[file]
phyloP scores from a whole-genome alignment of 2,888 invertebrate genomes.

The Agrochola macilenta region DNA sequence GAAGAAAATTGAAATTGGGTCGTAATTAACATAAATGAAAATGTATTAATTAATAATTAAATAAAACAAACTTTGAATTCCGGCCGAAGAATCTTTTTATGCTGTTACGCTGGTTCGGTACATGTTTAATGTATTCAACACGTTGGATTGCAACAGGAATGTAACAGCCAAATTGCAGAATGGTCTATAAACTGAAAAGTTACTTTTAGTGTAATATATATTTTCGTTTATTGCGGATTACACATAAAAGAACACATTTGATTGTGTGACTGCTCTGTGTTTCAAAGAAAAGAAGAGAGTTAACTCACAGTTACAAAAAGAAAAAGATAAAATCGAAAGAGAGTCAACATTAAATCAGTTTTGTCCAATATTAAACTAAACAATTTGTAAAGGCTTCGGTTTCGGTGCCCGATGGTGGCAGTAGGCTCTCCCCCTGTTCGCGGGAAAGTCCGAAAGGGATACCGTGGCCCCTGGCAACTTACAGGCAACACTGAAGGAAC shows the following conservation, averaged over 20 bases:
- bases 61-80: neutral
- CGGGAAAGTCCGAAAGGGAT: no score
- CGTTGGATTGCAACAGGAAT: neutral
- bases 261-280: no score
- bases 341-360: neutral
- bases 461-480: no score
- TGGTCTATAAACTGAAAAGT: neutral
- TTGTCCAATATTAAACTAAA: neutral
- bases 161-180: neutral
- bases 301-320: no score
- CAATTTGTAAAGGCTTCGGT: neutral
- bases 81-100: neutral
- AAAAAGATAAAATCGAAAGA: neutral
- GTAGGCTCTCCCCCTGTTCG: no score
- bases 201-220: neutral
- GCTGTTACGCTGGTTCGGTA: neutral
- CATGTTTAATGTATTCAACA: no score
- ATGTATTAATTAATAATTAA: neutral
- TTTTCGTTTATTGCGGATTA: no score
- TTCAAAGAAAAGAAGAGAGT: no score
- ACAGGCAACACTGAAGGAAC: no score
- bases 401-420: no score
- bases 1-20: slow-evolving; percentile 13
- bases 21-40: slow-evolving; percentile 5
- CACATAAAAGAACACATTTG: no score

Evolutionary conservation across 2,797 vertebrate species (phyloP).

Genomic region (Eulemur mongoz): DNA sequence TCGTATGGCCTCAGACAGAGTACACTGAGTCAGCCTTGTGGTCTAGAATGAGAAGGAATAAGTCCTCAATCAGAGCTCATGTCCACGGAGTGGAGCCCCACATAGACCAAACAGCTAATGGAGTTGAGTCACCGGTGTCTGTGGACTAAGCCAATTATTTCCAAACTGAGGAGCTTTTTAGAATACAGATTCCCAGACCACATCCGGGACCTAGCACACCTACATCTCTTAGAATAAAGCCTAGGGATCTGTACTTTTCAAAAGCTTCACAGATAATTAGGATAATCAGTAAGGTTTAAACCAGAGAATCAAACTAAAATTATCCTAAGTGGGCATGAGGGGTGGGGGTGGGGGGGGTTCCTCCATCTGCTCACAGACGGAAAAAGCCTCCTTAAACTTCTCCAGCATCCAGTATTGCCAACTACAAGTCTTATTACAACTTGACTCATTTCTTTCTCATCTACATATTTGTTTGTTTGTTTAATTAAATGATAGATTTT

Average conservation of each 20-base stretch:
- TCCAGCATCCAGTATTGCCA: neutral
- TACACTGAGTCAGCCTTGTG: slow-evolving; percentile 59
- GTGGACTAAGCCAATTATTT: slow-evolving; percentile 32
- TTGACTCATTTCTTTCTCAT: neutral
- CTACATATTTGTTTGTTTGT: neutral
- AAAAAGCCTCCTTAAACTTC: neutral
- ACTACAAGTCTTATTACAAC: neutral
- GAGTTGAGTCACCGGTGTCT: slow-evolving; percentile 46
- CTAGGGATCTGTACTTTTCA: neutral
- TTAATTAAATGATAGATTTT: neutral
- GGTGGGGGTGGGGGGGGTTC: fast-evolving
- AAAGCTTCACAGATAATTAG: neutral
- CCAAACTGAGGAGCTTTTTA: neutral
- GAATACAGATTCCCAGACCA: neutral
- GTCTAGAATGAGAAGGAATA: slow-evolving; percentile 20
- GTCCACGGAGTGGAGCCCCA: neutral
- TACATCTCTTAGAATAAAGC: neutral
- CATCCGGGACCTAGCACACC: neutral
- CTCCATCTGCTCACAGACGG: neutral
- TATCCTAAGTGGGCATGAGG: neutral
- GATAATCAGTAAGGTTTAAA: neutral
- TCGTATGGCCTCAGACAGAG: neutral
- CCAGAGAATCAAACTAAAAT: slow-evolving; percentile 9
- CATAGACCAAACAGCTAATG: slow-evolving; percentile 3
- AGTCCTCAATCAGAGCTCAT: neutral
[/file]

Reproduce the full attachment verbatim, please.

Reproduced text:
phyloP scores from a whole-genome alignment of 2,888 invertebrate genomes.

The Agrochola macilenta region DNA sequence GAAGAAAATTGAAATTGGGTCGTAATTAACATAAATGAAAATGTATTAATTAATAATTAAATAAAACAAACTTTGAATTCCGGCCGAAGAATCTTTTTATGCTGTTACGCTGGTTCGGTACATGTTTAATGTATTCAACACGTTGGATTGCAACAGGAATGTAACAGCCAAATTGCAGAATGGTCTATAAACTGAAAAGTTACTTTTAGTGTAATATATATTTTCGTTTATTGCGGATTACACATAAAAGAACACATTTGATTGTGTGACTGCTCTGTGTTTCAAAGAAAAGAAGAGAGTTAACTCACAGTTACAAAAAGAAAAAGATAAAATCGAAAGAGAGTCAACATTAAATCAGTTTTGTCCAATATTAAACTAAACAATTTGTAAAGGCTTCGGTTTCGGTGCCCGATGGTGGCAGTAGGCTCTCCCCCTGTTCGCGGGAAAGTCCGAAAGGGATACCGTGGCCCCTGGCAACTTACAGGCAACACTGAAGGAAC shows the following conservation, averaged over 20 bases:
- bases 61-80: neutral
- CGGGAAAGTCCGAAAGGGAT: no score
- CGTTGGATTGCAACAGGAAT: neutral
- bases 261-280: no score
- bases 341-360: neutral
- bases 461-480: no score
- TGGTCTATAAACTGAAAAGT: neutral
- TTGTCCAATATTAAACTAAA: neutral
- bases 161-180: neutral
- bases 301-320: no score
- CAATTTGTAAAGGCTTCGGT: neutral
- bases 81-100: neutral
- AAAAAGATAAAATCGAAAGA: neutral
- GTAGGCTCTCCCCCTGTTCG: no score
- bases 201-220: neutral
- GCTGTTACGCTGGTTCGGTA: neutral
- CATGTTTAATGTATTCAACA: no score
- ATGTATTAATTAATAATTAA: neutral
- TTTTCGTTTATTGCGGATTA: no score
- TTCAAAGAAAAGAAGAGAGT: no score
- ACAGGCAACACTGAAGGAAC: no score
- bases 401-420: no score
- bases 1-20: slow-evolving; percentile 13
- bases 21-40: slow-evolving; percentile 5
- CACATAAAAGAACACATTTG: no score

Evolutionary conservation across 2,797 vertebrate species (phyloP).

Genomic region (Eulemur mongoz): DNA sequence TCGTATGGCCTCAGACAGAGTACACTGAGTCAGCCTTGTGGTCTAGAATGAGAAGGAATAAGTCCTCAATCAGAGCTCATGTCCACGGAGTGGAGCCCCACATAGACCAAACAGCTAATGGAGTTGAGTCACCGGTGTCTGTGGACTAAGCCAATTATTTCCAAACTGAGGAGCTTTTTAGAATACAGATTCCCAGACCACATCCGGGACCTAGCACACCTACATCTCTTAGAATAAAGCCTAGGGATCTGTACTTTTCAAAAGCTTCACAGATAATTAGGATAATCAGTAAGGTTTAAACCAGAGAATCAAACTAAAATTATCCTAAGTGGGCATGAGGGGTGGGGGTGGGGGGGGTTCCTCCATCTGCTCACAGACGGAAAAAGCCTCCTTAAACTTCTCCAGCATCCAGTATTGCCAACTACAAGTCTTATTACAACTTGACTCATTTCTTTCTCATCTACATATTTGTTTGTTTGTTTAATTAAATGATAGATTTT

Average conservation of each 20-base stretch:
- TCCAGCATCCAGTATTGCCA: neutral
- TACACTGAGTCAGCCTTGTG: slow-evolving; percentile 59
- GTGGACTAAGCCAATTATTT: slow-evolving; percentile 32
- TTGACTCATTTCTTTCTCAT: neutral
- CTACATATTTGTTTGTTTGT: neutral
- AAAAAGCCTCCTTAAACTTC: neutral
- ACTACAAGTCTTATTACAAC: neutral
- GAGTTGAGTCACCGGTGTCT: slow-evolving; percentile 46
- CTAGGGATCTGTACTTTTCA: neutral
- TTAATTAAATGATAGATTTT: neutral
- GGTGGGGGTGGGGGGGGTTC: fast-evolving
- AAAGCTTCACAGATAATTAG: neutral
- CCAAACTGAGGAGCTTTTTA: neutral
- GAATACAGATTCCCAGACCA: neutral
- GTCTAGAATGAGAAGGAATA: slow-evolving; percentile 20
- GTCCACGGAGTGGAGCCCCA: neutral
- TACATCTCTTAGAATAAAGC: neutral
- CATCCGGGACCTAGCACACC: neutral
- CTCCATCTGCTCACAGACGG: neutral
- TATCCTAAGTGGGCATGAGG: neutral
- GATAATCAGTAAGGTTTAAA: neutral
- TCGTATGGCCTCAGACAGAG: neutral
- CCAGAGAATCAAACTAAAAT: slow-evolving; percentile 9
- CATAGACCAAACAGCTAATG: slow-evolving; percentile 3
- AGTCCTCAATCAGAGCTCAT: neutral